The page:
All these operations are summarized by the following distribution: 2.3where δ_{ab} is 1 when a = b while is 0 otherwise, and p(SG_{t}_{+1}f_{t}_{+1} = 2, sg_{t}) is estimated by a Monte Carlo process [36] applied to the posterior probability distribution of SG_{t}_{+1}: 2.4considering that p(sg_{k}sg_{t}) estimates the probability that sg_{k} succeeds sg_{t} as subgoal and that the evaluation of the likelihood p(f_{t}_{+1} = 2sg_{k}) corresponds to computing the conditional probability p(gsg_{k}) of the goal state with respect to the subgoal sg_{t}_{+1} (for a more detailed description, see appendix A, especially equation (A 3), and appendix B). Here, the value sg* = argmax_{k} p(sg_{k}f_{t}_{+1} = 2, sg_{t}), sampled by adopting the algorithmic priors of equation (2.1) as proposal distribution, is set as subgoal at time t + 1. Note that using this procedure the probability of selecting an optimal policy increases when the state S_{t} becomes closer to the subgoal.
3. Results
3.1. Experiment 1: fourrooms scenario
A first question we ask is whether the proposed subgoalingbased method is more efficient compared to an equivalent procedure without subgoaling that searches for a solution to the problem from start to finish, and under which conditions it leads to optimal behaviour (e.g. the selection of shorter paths). To answer this question, we compare the planningasinference method with and without subgoals in the 18states ‘fourrooms’ scenario shown in figure 2. Note that even in this apparently simple scenario the number of potential policies is around seven million, making exact inference impracticable.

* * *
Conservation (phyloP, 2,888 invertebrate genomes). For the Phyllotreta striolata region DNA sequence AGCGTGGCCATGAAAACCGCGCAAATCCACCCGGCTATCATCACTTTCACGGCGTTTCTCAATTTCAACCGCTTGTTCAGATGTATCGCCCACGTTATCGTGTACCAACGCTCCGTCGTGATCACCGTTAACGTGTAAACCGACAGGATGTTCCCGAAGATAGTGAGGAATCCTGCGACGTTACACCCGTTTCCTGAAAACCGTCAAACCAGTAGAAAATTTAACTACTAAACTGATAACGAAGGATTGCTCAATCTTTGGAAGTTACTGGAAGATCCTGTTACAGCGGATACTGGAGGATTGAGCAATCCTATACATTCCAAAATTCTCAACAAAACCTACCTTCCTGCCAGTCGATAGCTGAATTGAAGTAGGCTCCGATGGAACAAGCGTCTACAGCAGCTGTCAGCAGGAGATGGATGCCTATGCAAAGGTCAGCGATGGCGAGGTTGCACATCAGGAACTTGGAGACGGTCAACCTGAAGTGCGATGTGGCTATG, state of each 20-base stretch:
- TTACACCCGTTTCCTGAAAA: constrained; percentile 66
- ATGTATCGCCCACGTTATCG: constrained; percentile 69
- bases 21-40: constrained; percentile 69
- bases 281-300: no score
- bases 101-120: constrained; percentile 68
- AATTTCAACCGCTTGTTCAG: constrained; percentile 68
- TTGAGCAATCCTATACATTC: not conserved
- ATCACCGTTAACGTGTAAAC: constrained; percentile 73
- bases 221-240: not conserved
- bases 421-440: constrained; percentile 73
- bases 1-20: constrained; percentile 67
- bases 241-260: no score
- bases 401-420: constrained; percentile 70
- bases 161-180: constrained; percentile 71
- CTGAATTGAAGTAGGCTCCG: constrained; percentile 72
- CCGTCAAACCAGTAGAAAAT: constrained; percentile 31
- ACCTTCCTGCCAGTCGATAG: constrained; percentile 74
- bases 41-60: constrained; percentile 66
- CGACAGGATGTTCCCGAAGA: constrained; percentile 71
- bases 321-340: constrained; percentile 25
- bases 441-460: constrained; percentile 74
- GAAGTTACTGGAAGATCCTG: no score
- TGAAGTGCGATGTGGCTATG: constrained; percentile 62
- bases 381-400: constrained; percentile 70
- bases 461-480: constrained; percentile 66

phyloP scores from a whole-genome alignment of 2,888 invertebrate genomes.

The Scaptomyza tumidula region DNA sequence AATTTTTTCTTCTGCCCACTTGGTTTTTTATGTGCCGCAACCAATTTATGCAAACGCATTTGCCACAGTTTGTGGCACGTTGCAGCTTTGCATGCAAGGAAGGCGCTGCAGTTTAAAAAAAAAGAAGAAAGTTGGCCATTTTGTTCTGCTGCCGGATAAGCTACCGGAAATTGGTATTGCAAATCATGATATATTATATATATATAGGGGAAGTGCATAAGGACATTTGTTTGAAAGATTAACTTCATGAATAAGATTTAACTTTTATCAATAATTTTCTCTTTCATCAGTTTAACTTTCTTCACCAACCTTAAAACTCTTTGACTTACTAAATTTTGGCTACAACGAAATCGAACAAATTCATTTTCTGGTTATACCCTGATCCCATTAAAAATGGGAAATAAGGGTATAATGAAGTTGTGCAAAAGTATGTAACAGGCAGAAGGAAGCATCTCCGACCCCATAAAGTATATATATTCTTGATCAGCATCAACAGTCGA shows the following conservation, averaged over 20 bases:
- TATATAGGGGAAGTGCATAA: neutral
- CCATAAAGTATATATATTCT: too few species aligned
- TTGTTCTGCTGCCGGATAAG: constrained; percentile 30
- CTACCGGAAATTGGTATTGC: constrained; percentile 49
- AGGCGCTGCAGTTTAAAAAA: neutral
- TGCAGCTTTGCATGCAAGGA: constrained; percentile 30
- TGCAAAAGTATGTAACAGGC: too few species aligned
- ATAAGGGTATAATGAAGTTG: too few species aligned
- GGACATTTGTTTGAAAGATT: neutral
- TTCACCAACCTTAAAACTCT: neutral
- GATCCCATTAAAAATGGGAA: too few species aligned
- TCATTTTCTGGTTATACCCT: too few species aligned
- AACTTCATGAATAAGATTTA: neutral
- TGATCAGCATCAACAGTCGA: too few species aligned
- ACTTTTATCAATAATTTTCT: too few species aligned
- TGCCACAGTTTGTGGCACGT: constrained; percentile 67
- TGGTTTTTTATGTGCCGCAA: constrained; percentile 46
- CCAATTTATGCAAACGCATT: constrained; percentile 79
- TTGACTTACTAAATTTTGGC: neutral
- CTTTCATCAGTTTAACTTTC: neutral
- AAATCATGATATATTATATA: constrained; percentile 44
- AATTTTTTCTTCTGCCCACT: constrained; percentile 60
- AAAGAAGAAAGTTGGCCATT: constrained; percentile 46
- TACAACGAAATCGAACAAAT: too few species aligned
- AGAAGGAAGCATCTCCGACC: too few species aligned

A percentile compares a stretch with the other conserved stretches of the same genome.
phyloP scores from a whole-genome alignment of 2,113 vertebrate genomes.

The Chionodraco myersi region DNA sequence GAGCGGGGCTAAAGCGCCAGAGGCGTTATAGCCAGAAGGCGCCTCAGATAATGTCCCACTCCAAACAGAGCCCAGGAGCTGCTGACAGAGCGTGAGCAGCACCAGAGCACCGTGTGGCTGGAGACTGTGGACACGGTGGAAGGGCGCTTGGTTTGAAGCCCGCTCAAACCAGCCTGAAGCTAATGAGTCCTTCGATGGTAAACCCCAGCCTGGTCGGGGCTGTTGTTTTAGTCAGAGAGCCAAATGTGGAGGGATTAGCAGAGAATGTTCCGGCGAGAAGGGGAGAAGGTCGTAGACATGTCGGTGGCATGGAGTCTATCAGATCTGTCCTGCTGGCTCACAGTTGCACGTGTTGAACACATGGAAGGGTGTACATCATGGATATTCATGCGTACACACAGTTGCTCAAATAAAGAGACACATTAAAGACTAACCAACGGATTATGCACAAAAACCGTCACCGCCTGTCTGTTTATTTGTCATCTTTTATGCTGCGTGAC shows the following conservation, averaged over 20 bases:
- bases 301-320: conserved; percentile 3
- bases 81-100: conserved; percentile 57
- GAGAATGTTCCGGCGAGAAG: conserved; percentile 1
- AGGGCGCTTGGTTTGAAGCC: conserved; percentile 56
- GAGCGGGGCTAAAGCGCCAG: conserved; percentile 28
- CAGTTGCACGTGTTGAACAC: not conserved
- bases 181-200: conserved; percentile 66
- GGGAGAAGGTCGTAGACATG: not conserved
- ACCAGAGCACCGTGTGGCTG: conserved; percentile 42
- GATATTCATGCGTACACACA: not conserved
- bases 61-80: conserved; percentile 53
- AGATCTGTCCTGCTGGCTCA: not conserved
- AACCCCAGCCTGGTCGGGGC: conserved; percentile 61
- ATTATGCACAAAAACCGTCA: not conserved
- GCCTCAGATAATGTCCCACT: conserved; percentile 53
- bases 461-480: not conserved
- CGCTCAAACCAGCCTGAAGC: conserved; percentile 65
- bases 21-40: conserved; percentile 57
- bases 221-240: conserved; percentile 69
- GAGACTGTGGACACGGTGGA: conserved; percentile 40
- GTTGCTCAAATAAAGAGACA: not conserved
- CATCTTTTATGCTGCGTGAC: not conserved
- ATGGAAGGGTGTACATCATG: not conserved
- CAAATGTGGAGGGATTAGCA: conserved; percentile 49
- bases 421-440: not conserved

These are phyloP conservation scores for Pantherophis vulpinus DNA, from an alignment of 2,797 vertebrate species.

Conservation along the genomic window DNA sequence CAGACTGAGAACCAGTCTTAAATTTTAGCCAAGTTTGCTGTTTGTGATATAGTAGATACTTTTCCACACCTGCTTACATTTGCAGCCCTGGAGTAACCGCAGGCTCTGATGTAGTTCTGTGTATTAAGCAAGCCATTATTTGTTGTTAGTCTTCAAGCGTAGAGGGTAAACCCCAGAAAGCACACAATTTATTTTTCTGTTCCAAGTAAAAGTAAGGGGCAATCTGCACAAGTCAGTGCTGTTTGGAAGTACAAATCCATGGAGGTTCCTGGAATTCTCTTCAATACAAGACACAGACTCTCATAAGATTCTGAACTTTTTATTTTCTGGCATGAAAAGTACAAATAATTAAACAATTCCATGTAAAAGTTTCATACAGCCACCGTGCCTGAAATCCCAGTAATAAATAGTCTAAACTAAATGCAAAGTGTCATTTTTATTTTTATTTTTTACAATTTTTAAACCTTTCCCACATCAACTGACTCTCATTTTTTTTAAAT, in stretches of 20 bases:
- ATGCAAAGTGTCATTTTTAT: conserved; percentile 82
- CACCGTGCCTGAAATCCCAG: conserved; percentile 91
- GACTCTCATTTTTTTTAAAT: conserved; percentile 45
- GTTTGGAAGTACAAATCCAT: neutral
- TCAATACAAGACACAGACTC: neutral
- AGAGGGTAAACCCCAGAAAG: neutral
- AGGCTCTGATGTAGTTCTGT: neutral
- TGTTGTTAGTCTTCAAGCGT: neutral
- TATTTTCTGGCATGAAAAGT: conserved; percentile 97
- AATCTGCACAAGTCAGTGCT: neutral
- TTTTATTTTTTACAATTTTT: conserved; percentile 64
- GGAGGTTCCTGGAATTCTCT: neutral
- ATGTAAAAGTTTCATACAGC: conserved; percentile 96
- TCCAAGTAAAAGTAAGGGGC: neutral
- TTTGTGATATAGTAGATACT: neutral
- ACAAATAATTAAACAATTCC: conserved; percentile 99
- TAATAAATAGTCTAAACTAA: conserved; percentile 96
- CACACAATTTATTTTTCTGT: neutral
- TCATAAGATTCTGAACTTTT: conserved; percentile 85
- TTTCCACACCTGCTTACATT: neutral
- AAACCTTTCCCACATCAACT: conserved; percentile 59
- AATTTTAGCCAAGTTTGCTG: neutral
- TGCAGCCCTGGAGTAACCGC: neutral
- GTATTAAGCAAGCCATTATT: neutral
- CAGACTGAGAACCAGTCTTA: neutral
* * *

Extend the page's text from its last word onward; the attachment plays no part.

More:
In the first (withoutsubgoals) strategy, the probability of choosing a subgoal different from the goal state is zero: p(SG ≠ s_{goal}) = 0. In the second (withsubgoals) strategy, the abovedefined algorithmic priors of the subgoals are used: p(SG ≠ s_{goal}) > 0. To study the generality of the method, we tested three different ensembles (of 50, 100 and 1000 of independent inferential instances) and made 10 simulation runs for each. The parameters used in the simulations are reported in table 1. In the experiment, we assume S1 as starting state and S18 as goal. We set the prior probability S18 to be the highest among all the values of p(SG) (table 1). Specifically, we set P(S18) as the highest value of p(SG) plus a small value calculated as the difference between the first and second highest values of p(SG); then we normalize all the other probabilities in p(SG) to sum up to 1.
To compare the inference with and without subgoals, we consider various factors: the number of successfully reached goals, the optimality of behaviour, expressed here as the number of inferential instances achieving the optimal planning strategy (in this scenario, a sequence of eight states, including both start and goal states), the complexity of the inference (i.e. the percentage of instances failing to arrive at the goal) and the complexity of the control (i.e. the average length of the programs necessary to achieve the task).